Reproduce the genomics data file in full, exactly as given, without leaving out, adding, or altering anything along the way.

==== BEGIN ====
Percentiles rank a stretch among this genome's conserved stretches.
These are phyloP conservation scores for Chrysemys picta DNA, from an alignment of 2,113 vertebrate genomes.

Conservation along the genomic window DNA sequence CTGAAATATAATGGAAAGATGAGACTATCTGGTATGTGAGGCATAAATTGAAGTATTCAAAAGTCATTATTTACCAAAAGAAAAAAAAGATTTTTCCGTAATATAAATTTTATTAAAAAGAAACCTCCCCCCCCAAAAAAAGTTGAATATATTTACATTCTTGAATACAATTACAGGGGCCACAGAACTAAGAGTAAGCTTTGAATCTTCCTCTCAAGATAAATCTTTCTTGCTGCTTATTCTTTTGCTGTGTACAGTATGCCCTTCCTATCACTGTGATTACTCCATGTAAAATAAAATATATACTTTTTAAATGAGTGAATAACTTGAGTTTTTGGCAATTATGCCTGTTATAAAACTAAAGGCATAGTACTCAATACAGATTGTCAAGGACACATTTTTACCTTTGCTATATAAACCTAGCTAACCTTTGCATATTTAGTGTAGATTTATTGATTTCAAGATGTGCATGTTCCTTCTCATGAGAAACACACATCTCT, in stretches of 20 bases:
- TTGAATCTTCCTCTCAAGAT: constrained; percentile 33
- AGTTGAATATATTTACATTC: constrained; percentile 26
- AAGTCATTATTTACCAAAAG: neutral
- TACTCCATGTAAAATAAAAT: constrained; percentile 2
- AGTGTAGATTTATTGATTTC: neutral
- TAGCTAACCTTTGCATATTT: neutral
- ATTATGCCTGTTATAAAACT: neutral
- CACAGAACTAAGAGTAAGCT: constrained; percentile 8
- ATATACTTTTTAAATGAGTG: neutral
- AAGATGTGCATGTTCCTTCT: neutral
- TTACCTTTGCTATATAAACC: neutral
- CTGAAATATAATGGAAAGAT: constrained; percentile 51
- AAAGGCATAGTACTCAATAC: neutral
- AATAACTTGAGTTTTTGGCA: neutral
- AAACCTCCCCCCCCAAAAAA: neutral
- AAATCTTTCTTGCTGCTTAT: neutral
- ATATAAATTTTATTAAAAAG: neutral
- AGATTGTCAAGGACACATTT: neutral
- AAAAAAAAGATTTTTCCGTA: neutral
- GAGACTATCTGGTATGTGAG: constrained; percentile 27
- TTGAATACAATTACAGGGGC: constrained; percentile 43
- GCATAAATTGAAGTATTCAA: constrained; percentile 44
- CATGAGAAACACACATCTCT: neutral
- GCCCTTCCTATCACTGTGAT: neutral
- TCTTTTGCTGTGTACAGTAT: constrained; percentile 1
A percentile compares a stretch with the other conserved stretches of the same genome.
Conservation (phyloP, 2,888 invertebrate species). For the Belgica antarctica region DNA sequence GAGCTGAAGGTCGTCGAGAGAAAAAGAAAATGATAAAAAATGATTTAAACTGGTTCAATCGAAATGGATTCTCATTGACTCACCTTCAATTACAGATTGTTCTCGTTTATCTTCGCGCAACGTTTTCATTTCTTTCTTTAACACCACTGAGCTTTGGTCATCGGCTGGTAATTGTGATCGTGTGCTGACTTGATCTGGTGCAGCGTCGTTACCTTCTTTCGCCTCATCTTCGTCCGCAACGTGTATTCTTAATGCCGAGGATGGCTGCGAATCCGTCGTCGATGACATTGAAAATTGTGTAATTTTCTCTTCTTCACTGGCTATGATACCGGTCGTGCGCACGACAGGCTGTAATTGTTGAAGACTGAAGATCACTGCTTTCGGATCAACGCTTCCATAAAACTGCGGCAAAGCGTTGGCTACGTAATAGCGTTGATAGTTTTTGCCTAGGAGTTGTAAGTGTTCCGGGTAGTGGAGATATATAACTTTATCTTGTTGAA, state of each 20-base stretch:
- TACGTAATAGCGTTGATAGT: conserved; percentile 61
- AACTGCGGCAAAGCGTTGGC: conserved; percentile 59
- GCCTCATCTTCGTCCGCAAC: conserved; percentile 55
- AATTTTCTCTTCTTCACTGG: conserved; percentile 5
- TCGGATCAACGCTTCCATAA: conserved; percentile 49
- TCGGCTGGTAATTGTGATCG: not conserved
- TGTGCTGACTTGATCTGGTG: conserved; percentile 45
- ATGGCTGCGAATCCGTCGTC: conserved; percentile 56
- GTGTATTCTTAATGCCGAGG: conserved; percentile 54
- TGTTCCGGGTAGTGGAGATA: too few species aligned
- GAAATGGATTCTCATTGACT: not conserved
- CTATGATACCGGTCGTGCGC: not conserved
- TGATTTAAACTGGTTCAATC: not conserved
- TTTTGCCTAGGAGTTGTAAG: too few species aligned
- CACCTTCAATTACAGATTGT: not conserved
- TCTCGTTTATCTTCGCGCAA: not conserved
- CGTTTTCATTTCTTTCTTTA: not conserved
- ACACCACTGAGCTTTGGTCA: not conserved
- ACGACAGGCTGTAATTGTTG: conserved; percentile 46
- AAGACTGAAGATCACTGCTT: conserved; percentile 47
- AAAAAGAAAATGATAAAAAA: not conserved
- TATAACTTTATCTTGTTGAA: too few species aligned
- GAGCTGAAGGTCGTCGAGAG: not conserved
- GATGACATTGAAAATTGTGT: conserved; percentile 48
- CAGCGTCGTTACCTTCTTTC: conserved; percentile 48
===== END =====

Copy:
Percentiles rank a stretch among this genome's conserved stretches.
These are phyloP conservation scores for Chrysemys picta DNA, from an alignment of 2,113 vertebrate genomes.

Conservation along the genomic window DNA sequence CTGAAATATAATGGAAAGATGAGACTATCTGGTATGTGAGGCATAAATTGAAGTATTCAAAAGTCATTATTTACCAAAAGAAAAAAAAGATTTTTCCGTAATATAAATTTTATTAAAAAGAAACCTCCCCCCCCAAAAAAAGTTGAATATATTTACATTCTTGAATACAATTACAGGGGCCACAGAACTAAGAGTAAGCTTTGAATCTTCCTCTCAAGATAAATCTTTCTTGCTGCTTATTCTTTTGCTGTGTACAGTATGCCCTTCCTATCACTGTGATTACTCCATGTAAAATAAAATATATACTTTTTAAATGAGTGAATAACTTGAGTTTTTGGCAATTATGCCTGTTATAAAACTAAAGGCATAGTACTCAATACAGATTGTCAAGGACACATTTTTACCTTTGCTATATAAACCTAGCTAACCTTTGCATATTTAGTGTAGATTTATTGATTTCAAGATGTGCATGTTCCTTCTCATGAGAAACACACATCTCT, in stretches of 20 bases:
- TTGAATCTTCCTCTCAAGAT: constrained; percentile 33
- AGTTGAATATATTTACATTC: constrained; percentile 26
- AAGTCATTATTTACCAAAAG: neutral
- TACTCCATGTAAAATAAAAT: constrained; percentile 2
- AGTGTAGATTTATTGATTTC: neutral
- TAGCTAACCTTTGCATATTT: neutral
- ATTATGCCTGTTATAAAACT: neutral
- CACAGAACTAAGAGTAAGCT: constrained; percentile 8
- ATATACTTTTTAAATGAGTG: neutral
- AAGATGTGCATGTTCCTTCT: neutral
- TTACCTTTGCTATATAAACC: neutral
- CTGAAATATAATGGAAAGAT: constrained; percentile 51
- AAAGGCATAGTACTCAATAC: neutral
- AATAACTTGAGTTTTTGGCA: neutral
- AAACCTCCCCCCCCAAAAAA: neutral
- AAATCTTTCTTGCTGCTTAT: neutral
- ATATAAATTTTATTAAAAAG: neutral
- AGATTGTCAAGGACACATTT: neutral
- AAAAAAAAGATTTTTCCGTA: neutral
- GAGACTATCTGGTATGTGAG: constrained; percentile 27
- TTGAATACAATTACAGGGGC: constrained; percentile 43
- GCATAAATTGAAGTATTCAA: constrained; percentile 44
- CATGAGAAACACACATCTCT: neutral
- GCCCTTCCTATCACTGTGAT: neutral
- TCTTTTGCTGTGTACAGTAT: constrained; percentile 1
A percentile compares a stretch with the other conserved stretches of the same genome.
Conservation (phyloP, 2,888 invertebrate species). For the Belgica antarctica region DNA sequence GAGCTGAAGGTCGTCGAGAGAAAAAGAAAATGATAAAAAATGATTTAAACTGGTTCAATCGAAATGGATTCTCATTGACTCACCTTCAATTACAGATTGTTCTCGTTTATCTTCGCGCAACGTTTTCATTTCTTTCTTTAACACCACTGAGCTTTGGTCATCGGCTGGTAATTGTGATCGTGTGCTGACTTGATCTGGTGCAGCGTCGTTACCTTCTTTCGCCTCATCTTCGTCCGCAACGTGTATTCTTAATGCCGAGGATGGCTGCGAATCCGTCGTCGATGACATTGAAAATTGTGTAATTTTCTCTTCTTCACTGGCTATGATACCGGTCGTGCGCACGACAGGCTGTAATTGTTGAAGACTGAAGATCACTGCTTTCGGATCAACGCTTCCATAAAACTGCGGCAAAGCGTTGGCTACGTAATAGCGTTGATAGTTTTTGCCTAGGAGTTGTAAGTGTTCCGGGTAGTGGAGATATATAACTTTATCTTGTTGAA, state of each 20-base stretch:
- TACGTAATAGCGTTGATAGT: conserved; percentile 61
- AACTGCGGCAAAGCGTTGGC: conserved; percentile 59
- GCCTCATCTTCGTCCGCAAC: conserved; percentile 55
- AATTTTCTCTTCTTCACTGG: conserved; percentile 5
- TCGGATCAACGCTTCCATAA: conserved; percentile 49
- TCGGCTGGTAATTGTGATCG: not conserved
- TGTGCTGACTTGATCTGGTG: conserved; percentile 45
- ATGGCTGCGAATCCGTCGTC: conserved; percentile 56
- GTGTATTCTTAATGCCGAGG: conserved; percentile 54
- TGTTCCGGGTAGTGGAGATA: too few species aligned
- GAAATGGATTCTCATTGACT: not conserved
- CTATGATACCGGTCGTGCGC: not conserved
- TGATTTAAACTGGTTCAATC: not conserved
- TTTTGCCTAGGAGTTGTAAG: too few species aligned
- CACCTTCAATTACAGATTGT: not conserved
- TCTCGTTTATCTTCGCGCAA: not conserved
- CGTTTTCATTTCTTTCTTTA: not conserved
- ACACCACTGAGCTTTGGTCA: not conserved
- ACGACAGGCTGTAATTGTTG: conserved; percentile 46
- AAGACTGAAGATCACTGCTT: conserved; percentile 47
- AAAAAGAAAATGATAAAAAA: not conserved
- TATAACTTTATCTTGTTGAA: too few species aligned
- GAGCTGAAGGTCGTCGAGAG: not conserved
- GATGACATTGAAAATTGTGT: conserved; percentile 48
- CAGCGTCGTTACCTTCTTTC: conserved; percentile 48